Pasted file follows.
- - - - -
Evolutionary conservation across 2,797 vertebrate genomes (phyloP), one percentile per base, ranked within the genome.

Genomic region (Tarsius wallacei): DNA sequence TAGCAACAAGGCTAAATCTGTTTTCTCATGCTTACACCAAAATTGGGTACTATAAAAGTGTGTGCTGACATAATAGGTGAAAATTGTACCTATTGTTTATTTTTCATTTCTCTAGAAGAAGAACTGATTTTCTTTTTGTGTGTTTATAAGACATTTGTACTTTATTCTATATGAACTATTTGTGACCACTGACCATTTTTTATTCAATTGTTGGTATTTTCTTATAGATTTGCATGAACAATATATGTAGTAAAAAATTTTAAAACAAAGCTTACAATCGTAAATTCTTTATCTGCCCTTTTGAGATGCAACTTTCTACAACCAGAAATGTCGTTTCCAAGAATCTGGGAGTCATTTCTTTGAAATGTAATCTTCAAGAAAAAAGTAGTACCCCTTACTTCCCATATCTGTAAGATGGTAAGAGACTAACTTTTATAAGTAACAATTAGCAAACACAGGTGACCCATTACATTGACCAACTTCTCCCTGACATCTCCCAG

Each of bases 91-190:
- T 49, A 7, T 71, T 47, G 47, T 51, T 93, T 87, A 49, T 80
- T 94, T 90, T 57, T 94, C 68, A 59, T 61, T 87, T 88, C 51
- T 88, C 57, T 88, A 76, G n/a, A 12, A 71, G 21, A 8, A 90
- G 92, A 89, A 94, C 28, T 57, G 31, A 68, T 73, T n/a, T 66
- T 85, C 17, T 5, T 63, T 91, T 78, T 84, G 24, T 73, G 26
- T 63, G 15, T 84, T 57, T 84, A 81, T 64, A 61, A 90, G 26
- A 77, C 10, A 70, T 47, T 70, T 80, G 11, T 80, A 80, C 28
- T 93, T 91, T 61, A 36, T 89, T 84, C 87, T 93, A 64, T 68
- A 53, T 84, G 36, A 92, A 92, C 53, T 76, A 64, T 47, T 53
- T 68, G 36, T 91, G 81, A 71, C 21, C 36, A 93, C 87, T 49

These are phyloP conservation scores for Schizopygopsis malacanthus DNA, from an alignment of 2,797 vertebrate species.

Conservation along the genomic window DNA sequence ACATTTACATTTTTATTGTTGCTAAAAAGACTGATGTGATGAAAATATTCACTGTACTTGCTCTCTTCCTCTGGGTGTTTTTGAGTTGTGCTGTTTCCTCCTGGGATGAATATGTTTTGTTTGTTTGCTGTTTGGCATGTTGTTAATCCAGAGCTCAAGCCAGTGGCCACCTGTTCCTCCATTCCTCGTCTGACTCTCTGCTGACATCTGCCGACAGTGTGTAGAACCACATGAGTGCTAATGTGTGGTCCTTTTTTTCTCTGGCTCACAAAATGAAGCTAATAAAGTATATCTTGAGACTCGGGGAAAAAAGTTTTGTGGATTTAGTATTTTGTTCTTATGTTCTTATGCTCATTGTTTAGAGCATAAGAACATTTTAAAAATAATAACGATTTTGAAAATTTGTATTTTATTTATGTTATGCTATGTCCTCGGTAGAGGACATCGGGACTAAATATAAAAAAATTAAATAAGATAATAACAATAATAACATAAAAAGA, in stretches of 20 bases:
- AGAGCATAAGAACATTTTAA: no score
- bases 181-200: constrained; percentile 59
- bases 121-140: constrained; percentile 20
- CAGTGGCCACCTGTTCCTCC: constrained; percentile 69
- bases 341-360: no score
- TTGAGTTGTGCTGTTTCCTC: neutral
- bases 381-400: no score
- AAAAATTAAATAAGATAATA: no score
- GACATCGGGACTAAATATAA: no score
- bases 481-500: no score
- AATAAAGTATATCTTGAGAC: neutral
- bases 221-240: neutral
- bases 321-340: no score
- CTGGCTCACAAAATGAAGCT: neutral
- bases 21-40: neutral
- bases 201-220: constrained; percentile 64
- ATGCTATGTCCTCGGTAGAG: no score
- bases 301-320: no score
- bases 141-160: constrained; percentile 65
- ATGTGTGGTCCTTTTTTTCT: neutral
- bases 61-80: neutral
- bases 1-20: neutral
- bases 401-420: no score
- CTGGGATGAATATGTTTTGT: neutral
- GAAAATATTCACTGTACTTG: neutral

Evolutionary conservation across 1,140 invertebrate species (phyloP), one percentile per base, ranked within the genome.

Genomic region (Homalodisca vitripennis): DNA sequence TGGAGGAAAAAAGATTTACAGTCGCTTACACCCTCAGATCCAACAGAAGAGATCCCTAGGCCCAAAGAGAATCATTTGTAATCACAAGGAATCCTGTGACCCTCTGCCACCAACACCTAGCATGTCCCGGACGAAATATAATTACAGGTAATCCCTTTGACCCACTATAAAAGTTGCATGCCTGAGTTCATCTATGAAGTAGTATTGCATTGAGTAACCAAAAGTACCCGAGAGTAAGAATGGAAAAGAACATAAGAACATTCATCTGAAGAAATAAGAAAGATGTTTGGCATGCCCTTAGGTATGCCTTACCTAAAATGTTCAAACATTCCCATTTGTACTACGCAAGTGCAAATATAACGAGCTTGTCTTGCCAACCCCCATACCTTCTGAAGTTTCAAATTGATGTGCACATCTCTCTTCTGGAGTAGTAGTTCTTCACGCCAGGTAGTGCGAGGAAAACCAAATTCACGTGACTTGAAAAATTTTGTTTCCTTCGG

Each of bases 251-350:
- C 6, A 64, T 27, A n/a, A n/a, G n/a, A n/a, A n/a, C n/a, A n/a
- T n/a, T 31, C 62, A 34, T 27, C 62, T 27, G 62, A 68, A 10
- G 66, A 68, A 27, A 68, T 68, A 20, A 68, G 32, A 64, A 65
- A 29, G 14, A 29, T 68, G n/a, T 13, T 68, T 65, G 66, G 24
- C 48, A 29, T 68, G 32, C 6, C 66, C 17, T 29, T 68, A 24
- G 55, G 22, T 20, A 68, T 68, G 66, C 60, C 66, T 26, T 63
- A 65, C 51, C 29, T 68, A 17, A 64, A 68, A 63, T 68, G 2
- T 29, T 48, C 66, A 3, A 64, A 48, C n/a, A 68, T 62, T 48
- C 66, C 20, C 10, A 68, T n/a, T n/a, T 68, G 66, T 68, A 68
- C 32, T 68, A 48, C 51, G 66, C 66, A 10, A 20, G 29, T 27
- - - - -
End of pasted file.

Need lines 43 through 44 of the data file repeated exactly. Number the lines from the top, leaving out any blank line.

Each of bases 251-350:
- C 6, A 64, T 27, A n/a, A n/a, G n/a, A n/a, A n/a, C n/a, A n/a